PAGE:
And how do you cut costs? “You take it out on your employees, even if revenues haven't softened up,” she said.
The chart below shows the federal funds target rate from Jan. 1, 2019 to Jan. 18, 2023. This rate acts as a reference for interest rates at commercial banks.
Companies don't see employees as assets, said Happe, only liabilities. And their knowledge and skillsets never come into play.
“They don’t see the contribution to effectiveness, to efficiency, to relationships, to innovation, any of that. It’s why you often see, when companies have layoffs, they have layoffs of higher-cost employees or older employees," she said, regardless of their skills or experience.
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If you look at the valuations companies had from a stock market perspective this time last year, said Park, they didn't make any sense.
“You looked at the numbers that companies were putting up from a revenue and profit perspective, and it was impossible to figure out how that related to the stock price."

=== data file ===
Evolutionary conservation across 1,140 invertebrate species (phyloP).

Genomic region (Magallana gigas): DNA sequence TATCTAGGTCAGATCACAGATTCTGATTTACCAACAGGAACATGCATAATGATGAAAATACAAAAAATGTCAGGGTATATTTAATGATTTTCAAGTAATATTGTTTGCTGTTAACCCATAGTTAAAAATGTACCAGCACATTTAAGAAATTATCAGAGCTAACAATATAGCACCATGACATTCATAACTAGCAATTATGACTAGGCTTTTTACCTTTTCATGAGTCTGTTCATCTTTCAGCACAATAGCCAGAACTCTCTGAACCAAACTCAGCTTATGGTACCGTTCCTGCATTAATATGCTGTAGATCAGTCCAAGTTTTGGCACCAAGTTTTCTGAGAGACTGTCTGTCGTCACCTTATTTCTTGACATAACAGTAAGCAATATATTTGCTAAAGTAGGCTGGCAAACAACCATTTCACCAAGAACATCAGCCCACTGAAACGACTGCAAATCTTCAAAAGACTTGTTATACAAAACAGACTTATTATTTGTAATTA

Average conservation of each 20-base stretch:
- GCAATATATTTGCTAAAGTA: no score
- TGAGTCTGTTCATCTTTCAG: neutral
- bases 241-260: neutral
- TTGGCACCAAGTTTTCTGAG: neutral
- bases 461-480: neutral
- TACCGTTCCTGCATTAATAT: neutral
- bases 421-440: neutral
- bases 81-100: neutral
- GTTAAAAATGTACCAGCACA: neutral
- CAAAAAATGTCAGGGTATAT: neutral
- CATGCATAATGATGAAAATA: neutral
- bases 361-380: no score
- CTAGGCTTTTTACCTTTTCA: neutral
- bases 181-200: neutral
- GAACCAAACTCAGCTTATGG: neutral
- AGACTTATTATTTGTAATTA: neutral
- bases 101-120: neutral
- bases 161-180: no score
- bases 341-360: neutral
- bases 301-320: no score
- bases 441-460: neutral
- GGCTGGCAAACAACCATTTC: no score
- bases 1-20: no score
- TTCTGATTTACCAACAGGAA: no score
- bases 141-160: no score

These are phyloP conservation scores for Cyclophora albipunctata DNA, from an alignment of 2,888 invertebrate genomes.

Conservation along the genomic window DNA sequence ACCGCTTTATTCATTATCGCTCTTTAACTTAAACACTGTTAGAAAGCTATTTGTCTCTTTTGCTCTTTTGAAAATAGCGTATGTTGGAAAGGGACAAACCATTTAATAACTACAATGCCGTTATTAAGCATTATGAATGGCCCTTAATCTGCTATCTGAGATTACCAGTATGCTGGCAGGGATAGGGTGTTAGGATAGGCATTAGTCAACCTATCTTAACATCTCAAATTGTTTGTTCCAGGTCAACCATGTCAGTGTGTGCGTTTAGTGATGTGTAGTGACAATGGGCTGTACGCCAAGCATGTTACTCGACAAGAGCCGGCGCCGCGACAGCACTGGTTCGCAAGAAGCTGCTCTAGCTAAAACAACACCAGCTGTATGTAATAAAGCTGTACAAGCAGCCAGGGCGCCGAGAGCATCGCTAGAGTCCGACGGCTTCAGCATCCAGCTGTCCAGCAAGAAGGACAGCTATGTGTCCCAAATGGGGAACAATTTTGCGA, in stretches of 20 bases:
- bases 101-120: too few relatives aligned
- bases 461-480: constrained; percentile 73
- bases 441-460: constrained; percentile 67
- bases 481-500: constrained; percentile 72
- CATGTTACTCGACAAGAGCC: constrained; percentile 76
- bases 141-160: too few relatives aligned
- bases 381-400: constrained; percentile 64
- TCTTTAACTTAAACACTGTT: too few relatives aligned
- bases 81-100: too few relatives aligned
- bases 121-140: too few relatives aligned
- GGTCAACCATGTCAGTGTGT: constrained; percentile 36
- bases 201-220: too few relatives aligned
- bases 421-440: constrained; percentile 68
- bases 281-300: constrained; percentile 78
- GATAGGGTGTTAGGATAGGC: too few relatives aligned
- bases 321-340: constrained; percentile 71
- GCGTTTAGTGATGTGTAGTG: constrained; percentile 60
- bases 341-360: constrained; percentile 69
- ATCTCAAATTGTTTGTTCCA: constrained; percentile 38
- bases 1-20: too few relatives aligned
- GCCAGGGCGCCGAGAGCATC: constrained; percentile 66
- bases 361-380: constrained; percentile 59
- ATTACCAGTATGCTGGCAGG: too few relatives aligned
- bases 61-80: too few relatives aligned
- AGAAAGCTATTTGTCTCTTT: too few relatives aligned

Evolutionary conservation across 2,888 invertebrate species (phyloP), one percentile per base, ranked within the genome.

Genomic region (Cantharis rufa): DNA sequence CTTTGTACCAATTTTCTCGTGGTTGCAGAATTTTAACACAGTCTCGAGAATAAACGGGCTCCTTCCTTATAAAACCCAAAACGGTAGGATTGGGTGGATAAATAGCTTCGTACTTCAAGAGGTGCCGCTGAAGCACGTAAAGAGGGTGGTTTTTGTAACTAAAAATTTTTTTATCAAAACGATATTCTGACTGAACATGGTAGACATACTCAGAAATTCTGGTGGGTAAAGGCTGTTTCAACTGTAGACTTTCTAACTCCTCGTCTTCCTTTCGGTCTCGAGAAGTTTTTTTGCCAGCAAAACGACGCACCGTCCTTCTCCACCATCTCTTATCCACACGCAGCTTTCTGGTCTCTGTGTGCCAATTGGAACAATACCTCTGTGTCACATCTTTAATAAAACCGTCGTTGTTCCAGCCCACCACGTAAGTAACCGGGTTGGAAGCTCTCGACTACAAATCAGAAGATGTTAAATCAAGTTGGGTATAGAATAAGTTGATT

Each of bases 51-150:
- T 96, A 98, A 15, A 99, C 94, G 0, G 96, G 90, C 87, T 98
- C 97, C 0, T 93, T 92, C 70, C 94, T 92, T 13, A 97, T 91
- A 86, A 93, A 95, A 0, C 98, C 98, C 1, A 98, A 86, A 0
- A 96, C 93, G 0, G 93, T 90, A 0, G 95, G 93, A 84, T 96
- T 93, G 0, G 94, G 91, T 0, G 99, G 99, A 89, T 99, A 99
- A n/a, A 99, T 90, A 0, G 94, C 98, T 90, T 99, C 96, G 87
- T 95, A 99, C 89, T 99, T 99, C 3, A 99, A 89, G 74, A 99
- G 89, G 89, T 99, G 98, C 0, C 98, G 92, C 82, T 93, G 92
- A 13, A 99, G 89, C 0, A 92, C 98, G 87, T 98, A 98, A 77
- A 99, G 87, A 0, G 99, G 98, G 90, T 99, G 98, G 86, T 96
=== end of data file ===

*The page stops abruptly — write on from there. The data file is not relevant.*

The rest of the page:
Stock price is basically the market capitalization of the company, Park explained. "Market capitalization is how much money a company is expected to make throughout its lifetime. That's theoretically what a stock price means. And when you can't figure out how that number is aligned to either your profit or your revenue, that's a problem.”
Companies started running into this problem in the middle of 2022, when they realized the good times were not going to roll forever. Instead, said Park, companies needed to have more realistic expectations of how much money they were making and what it would take to break even.
“It seems like the reactions that all these tech companies are having is to pull out the same tired playbook that we all learned in business school that you need to cut operational costs, cut operational expenses, starting with x percentage of people," he said. "And what I find ironic about this is that even the numbers being used by these innovative tech companies are straight out of MBA 101. There's no real reason that 10% is some sort of magic number either from a finance perspective or from a technological perspective.”